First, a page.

Your career will also likely involve a good amount of computer work. You might have to create a layout of the new lane off ramp bridge or whatever you’re designing on auto cad, which is a very important software for civil engineers.

Or you could use software to analyze and simulate traffic. You could actually lay out the roadway of a city and use collected data of traffic during different times of the day and simulate new editions. Like you could add in a stoplight somewhere and see what the new traffic would be like.

Or you could make a minor change like make a certain stop lights.

Stay green for just a few seconds longer and see how it effects traffic on those streets and just know this is not a very math heavy field.

In fact, it tried the least math intensive. Of the four sub disciplines I’ve talked about, it’s more about taking data and analyzing it.

Even when I talked about the radius of curvature and how fast someone should be going, you won’t use the coefficient of friction and do circular motion physics or anything like that.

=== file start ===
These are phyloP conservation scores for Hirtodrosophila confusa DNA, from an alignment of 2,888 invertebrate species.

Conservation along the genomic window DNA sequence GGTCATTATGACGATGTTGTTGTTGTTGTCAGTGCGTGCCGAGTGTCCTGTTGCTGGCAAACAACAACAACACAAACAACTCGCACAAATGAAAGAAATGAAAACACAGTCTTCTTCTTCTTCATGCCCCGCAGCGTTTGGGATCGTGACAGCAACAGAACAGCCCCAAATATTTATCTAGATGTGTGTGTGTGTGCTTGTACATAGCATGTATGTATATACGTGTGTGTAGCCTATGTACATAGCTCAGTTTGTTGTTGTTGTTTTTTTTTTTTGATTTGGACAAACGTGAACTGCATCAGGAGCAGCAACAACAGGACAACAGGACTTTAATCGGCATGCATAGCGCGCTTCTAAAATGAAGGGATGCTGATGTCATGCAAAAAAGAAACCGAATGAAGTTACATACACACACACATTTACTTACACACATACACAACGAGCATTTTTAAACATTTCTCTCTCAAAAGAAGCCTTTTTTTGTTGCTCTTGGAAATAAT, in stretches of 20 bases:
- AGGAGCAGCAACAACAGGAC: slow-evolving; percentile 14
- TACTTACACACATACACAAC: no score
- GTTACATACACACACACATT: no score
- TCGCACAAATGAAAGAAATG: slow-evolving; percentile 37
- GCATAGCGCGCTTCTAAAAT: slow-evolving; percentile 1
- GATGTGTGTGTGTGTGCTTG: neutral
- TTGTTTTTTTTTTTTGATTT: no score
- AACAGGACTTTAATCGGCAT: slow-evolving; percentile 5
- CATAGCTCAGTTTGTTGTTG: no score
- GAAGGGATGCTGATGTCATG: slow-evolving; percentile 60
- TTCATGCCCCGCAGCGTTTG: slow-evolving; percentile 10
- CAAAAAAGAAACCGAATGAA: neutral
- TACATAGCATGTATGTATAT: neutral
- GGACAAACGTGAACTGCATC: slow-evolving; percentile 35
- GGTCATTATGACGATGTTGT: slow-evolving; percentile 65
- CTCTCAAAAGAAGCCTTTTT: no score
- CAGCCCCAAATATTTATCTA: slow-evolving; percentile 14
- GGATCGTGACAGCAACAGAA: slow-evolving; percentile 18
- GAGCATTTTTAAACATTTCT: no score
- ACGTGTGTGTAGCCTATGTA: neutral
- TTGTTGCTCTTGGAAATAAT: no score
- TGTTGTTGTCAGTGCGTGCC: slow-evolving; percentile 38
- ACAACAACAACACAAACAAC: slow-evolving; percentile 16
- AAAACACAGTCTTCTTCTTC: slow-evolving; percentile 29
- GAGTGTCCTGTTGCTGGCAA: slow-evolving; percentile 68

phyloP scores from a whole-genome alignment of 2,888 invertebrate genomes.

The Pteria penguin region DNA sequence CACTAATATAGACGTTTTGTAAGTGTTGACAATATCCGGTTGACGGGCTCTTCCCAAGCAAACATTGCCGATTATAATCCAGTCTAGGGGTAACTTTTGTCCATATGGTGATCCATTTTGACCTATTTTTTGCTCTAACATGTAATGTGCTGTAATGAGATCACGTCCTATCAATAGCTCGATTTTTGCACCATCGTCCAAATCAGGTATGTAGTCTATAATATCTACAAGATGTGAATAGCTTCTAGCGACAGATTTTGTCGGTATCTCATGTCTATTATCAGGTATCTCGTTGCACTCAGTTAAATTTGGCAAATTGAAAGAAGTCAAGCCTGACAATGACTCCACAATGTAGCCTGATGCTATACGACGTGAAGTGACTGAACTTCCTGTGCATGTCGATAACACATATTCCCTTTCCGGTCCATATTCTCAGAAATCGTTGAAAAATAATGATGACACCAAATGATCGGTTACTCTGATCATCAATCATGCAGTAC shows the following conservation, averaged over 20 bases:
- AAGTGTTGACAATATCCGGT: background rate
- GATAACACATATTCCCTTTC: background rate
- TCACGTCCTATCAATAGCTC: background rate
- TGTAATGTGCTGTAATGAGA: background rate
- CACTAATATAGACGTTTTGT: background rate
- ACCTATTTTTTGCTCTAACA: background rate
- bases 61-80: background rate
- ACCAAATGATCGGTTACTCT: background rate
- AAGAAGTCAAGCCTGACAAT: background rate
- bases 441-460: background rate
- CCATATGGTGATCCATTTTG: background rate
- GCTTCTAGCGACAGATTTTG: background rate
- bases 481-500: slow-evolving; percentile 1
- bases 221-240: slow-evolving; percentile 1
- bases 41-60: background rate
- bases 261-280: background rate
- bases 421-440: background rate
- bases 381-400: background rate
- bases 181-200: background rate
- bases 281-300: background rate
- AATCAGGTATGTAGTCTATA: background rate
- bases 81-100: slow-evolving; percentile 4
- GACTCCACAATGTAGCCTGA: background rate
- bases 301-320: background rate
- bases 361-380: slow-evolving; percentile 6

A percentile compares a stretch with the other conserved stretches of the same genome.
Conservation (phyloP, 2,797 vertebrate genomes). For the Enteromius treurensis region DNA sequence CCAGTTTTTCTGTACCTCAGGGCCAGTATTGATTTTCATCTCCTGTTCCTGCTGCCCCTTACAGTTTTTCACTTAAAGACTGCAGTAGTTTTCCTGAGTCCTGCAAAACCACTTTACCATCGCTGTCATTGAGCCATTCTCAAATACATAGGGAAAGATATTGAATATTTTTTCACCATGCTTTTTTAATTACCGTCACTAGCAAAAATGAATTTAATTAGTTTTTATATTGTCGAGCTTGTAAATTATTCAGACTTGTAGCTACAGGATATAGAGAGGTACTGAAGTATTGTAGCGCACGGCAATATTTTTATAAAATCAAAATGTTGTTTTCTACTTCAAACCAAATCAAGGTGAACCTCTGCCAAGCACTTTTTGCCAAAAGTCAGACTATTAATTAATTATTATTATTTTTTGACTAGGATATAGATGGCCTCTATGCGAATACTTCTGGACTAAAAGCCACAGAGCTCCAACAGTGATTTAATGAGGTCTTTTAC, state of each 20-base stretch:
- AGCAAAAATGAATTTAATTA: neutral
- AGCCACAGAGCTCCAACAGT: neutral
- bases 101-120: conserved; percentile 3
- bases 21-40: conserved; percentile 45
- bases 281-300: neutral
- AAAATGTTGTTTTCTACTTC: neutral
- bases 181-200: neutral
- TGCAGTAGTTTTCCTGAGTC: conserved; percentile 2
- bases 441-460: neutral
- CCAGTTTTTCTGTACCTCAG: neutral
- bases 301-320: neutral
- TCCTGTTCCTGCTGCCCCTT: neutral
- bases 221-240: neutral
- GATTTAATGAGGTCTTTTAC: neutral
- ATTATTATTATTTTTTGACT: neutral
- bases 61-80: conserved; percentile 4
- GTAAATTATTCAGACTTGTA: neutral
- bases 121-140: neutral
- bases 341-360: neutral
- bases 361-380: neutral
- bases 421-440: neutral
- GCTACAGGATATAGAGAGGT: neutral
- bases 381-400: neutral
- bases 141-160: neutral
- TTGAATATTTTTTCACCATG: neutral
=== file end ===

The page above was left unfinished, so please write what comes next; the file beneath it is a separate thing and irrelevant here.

You use even simpler equations to get what you need.

Now that’s all the main sub disciplines of this major. But there are some final thoughts I want to include.

If you’re interested in the artistic aspect of building and structure designs, thin architecture will be better for you.

Architect’s deal more with the floor plans, spatial concerns and the shape and design of the buildings.

They have to have an understanding of structures and physics, but not quite as much as a structural engineer.

They would hand off their design to the structural engineer, who would really make sure the entire structure could support itself, and they would deal with more of the technical work.

Then, if you want to be the one who puts on the hard hat and does all the hands-on work with the machines and physically builds the structures, then construction will be better for you.

But then there’s also construction management, which you can still get a job in as a civil engineer, construction companies will hire civil engineers because of their technical background.

Construction is the hands-on part but construction management is more about guiding the construction, putting together schedules, budgeting and figuring out how all the pieces will come together.

And according to the Bureau of Labor statistics, the average salary and the number of jobs in the United States for these three majors are all pretty good.

Of course, these are just averaging as of now, but hopefully this gives you a good idea of what you can expect.